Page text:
Movie Review: Doomsday

While I was not really a very big fan of Neil Marshall’s first cult film Dog Soldiers, I found myself intensely enjoying his follow-up, The Descent. After The Descent stumbled at the box office but picked up a fan following, his latest film Doomsday caught a bit of buzz.

As expected, Doomsday fell somewhere between The Descent and Dog Soldiers in my spectrum of movies. The film tells a familiar story – a sudden virus infects the human population. In this version, the government has managed to quarantine the virus in Scotland by literally sealing off the country from the rest of the world.

However, 25 years after the quarantine, the virus has popped up again, this time in London. In order to save the world and political face, the Prime Minister sends a band of soldiers over the wall into Scotland to make contact with the survivors and bring back the cure. Leading the charge is Major Eden Sinclair (Rhona Mitra), whose mother was abandoned in the hot zone at the height of the quarantine.

Anyone who has seen Marshall’s movies will instantly recognize his style: visceral, bloody and violent. I suppose it’s not unwarranted, but there’s an awful lot of splattering going on. And, in the Dog Soldiers fashion, the film is packed with powerful, explosive action that doesn’t go over the top, but it definitely climbs right up to the precipice.

Like his other films, the story is rather simple. It’s not plot you look for in these movies, but rather the action and the wild ride, and Doomsday delivers that ride extremely well. Still, Doomsday has a bit more to it, paying homage to many different films in and around the genre. In fact, the best way to relate to the film is to follow the patchwork of films it represents.

The most noticeable correlation is to The Road Warrior and 28 Days Later. But Marshall gives a nod to a whole slate of action, sci-fi and horror throughout the film. It begins as 28 Days Later, then moves into an Aliens motif as the military team is decked out in armor and tanks before being attacked.

The film erupts into a war of attrition that takes place over 48 hours. From Aliens, the characters are stripped down and enter a world eerily similar to Mad Max: Beyond Thunderdome. After a brief jump back into 28 Days Later, the movie takes an unexpected turn into the BBC’s latest Robin Hood series. After all, who wouldn’t take refuge in a castle in Scotland.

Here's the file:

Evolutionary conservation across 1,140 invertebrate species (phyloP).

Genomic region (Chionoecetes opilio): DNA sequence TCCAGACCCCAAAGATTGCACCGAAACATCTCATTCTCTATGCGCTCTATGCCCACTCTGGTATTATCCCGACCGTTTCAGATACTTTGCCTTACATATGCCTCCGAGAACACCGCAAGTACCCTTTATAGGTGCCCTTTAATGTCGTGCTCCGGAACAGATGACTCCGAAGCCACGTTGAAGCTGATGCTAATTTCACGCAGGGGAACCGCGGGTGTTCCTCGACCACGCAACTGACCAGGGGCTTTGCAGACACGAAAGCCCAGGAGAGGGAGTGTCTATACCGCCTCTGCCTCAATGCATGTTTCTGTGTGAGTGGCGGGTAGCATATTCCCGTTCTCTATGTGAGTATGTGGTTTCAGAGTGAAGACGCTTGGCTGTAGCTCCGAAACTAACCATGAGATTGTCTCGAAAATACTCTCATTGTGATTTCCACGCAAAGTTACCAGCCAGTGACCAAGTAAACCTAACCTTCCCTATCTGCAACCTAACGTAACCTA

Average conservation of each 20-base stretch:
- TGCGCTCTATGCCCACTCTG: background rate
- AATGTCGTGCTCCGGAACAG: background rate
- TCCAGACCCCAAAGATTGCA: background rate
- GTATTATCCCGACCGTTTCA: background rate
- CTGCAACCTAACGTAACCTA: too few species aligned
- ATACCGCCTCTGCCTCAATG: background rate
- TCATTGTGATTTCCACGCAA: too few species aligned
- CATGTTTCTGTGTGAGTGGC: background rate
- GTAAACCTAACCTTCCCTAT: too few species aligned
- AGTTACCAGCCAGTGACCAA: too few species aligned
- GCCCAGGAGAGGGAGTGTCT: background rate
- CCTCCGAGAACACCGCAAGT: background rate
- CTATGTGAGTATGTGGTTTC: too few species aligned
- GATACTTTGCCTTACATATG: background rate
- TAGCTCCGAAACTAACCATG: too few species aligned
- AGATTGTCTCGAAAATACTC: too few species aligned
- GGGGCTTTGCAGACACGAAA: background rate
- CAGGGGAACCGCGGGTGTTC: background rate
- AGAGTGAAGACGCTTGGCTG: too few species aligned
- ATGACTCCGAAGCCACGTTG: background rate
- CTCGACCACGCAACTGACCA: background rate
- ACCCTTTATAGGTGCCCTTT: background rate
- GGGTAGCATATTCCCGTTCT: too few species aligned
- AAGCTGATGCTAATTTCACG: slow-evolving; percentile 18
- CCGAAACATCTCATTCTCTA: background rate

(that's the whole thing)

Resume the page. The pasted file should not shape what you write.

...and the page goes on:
After a brief flirt with Gladiator, the movie rolls underground to pick up some love for From Dusk ‘Til Dawn, then blasts back on the screen with some Death Proof shots. Finally, things roll out in a Road Warrior smack-down with dashes of Land of the Dead and I Am Legend thrown in for good measure.

While far from perfect, Doomsday can be a blast if you like the action, like the violence, endure the language and like watching Rhona Mitra strut around in tight, black spandex. In fact, Mitra owns the movie throughout, channeling Kate Beckinsale from the Underworld series. It’s no surprise that she’s been tapped to do the third installment of the vampire/werewolf saga.

Sadly, Doomsday wasn’t screened for the press and isn’t enjoying a huge release. It will probably get destroyed by the family-favorite (and great movie in its own right) Horton Hears a Who, leaving Neil Marshall to have to prove himself yet again outside of his die-hard audience.

Grade: B+

The Upside: Rhona Mitra in tight pants.

The Downside: Mismarketed to the point of potential box office failure.

On the Side: I really, really thought Rhona Mitra was Kate Beckinsale when I first saw the trailers.

Kevin Carr crawled from the primordial ooze in the early 1970s. He grew up watching movies to the point of irritation for his friends and was a font of useless movie knowledge until he decided to put that knowledge to good use. Now, Kevin is a nationally syndicated critic, heard on dozens of radio stations around the country, and his reviews appear in a variety of online outlets. Kevin is also a proud member of the Broadcast Film Critics Association (BFCA), the Online Film Critics Society (OFCS), and the Central Ohio Film Critics Association (COFCA).

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